In screening patients with esophageal cancers for HER2 status, the relative efficiency of immunohistochemistry (IHC) vs fluorescence in situ hybridization (FISH) has been debated. Researchers from the Mayo Clinic compared the testing strategies and have proposed an algorithm that puts IHC up front, with FISH restricted to cases with an indeterminate (2+) IHC score.1
Harry H. Yoon, MD, of the Department of Oncology, who presented the results at the 2013 Gastrointestinal Cancers Symposium, said, “Our findings support a testing algorithm for resected esophageal adenocarcinomas where IHC is used for initial screening, and FISH testing is restricted to cases with equivocal IHC results.”
HER2 overexpression, a known driver of tumor aggressiveness in esophageal adenocarcinoma, is found in 7% to 22% of cases. For HER2-positive patients, trastuzumab (Herceptin) improves survival; therefore, testing for HER2 is important.
Concordance between HER2 Testing Methods
While exploratory research in upper digestive tumors has suggested that IHC is more predictive of trastuzumab benefit than FISH, the concordance between these two tests has not been established, and each testing method has its advantages. IHC is faster, less labor-intensive, and less expensive, while FISH is less vulnerable to tissue artifacts and offers a more objective scoring system, according to Dr. Yoon.
Dr. Yoon and colleagues evaluated 673 surgically resected esophageal adenocarcinoma specimens for the concordance of HER2 testing between IHC and FISH, in a blinded manner using FDA-approved assays. A consensus IHC score was determined by two pathologists using tumor-specific criteria (negative, 0 or 1+; indeterminate, 2+; positive, 3+). Gene amplification by FISH was defined as a HER2/CEP17 (chromosome 17) ratio ≥ 2.
By FISH, 17% of tumors tested positive. By IHC, 13% tested positive, 25% were indeterminate (ie, 2+), 23% were negative by 1+, and 39% were negative by a 0 score.
Among the 89 patients with IHC 3+ score, 79 were FISH-positive and 10 were FISH-negative. Of the 167 indeterminate (2+) patients, 21 were FISH-positive and 146 were FISH-negative. Of the 417 IHC-negative patients, 16 were FISH-positive and 401 were FISH-negative.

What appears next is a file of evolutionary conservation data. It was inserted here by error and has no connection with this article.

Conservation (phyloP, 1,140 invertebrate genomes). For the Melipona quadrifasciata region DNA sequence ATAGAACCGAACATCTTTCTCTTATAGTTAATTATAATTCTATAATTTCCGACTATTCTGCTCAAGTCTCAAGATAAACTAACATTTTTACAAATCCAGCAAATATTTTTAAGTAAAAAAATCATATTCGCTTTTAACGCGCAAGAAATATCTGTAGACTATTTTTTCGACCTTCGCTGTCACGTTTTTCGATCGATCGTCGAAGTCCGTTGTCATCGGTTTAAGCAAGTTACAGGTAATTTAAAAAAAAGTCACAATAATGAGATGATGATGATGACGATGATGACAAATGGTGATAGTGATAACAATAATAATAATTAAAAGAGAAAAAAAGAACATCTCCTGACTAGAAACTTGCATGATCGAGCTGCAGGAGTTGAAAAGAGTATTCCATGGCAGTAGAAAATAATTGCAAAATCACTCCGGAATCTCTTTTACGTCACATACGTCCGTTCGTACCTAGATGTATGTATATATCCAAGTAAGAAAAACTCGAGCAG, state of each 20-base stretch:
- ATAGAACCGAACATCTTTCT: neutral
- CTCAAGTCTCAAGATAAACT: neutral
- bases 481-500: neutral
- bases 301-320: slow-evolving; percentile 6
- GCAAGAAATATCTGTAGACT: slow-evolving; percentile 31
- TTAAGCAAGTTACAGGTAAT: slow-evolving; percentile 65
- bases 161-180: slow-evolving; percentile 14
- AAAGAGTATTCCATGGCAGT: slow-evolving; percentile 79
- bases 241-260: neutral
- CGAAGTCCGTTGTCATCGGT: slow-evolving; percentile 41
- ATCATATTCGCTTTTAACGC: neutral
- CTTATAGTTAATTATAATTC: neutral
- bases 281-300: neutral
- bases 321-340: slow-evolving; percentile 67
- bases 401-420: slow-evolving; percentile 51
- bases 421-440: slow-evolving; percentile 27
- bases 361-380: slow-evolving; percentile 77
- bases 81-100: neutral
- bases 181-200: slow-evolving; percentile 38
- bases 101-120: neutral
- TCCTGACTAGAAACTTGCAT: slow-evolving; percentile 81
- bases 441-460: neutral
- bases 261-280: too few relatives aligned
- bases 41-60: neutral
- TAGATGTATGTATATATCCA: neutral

This yielded a concordance rate of 95% between FISH and patients who were IHC 3+ or IHC-negative, and a 74% concordance rate when IHC 2+ patients were included.
HER2 amplification was detected in 89% of IHC 3+ cases, 13% of IHC 2+ cases, and 4% of IHC 0 to 1+ cases. Accordingly, using FISH as the reference standard, the positive predictive value of a positive IHC test (3+) was 89%, and the negative predictive value of a negative test was 96%. Importantly, the positive predictive value of an indeterminate IHC score (2+) for detecting HER2 amplification was 13%, he said.
“In the largest study to date comparing HER2 testing methods in esophageal adenocarcinoma, a negative IHC result nearly excludes the presence of gene amplification by FISH,” Dr. Yoon said. “A positive IHC result (3+) strongly predicts for the presence of amplification (89%), and an indeterminate IHC result (2+) is a weak predictor for amplification (13%).”
“Ideally, the clinical impact of HER2 expression or amplification is best studied as a predictor of benefit from trastuzumab therapy,” he said. “However, the clinical data that can address this question more robustly than the ToGA trial [which established the benefit of adding trastuzumab to chemotherapy for gastric cancer] are, at best, many years in the future. Our proposed algorithm is intended to serve as a helpful guide for clinicians in the meantime. Integrating our findings with ToGA data, we believe that IHC is the preferred screening test in surgical esophageal adenocarcinoma specimens to determine HER2 status, with referral to FISH restricted to cases with an indeterminate IHC score.” ■
Disclosure: Dr. Yoon has received honoraria and research funding from Genentech/Roche.
1. Yoon HH, Shi Q, Sukov WR, et al: HER2 testing in esophageal adenocarcinoma using parallel tissue-based methods. 2013 Gastrointestinal Cancers Symposium. Abstract 2. Presented January 24, 2013.
J. Randolph Hecht, MD, Professor of Clinical Medicine and Director of the Gastrointestinal Oncology Program at the University of California, Los Angeles, commented to The ASCO Post that it is premature to accept this algorithm in the absence of its correlation with clinical outcomes. The one...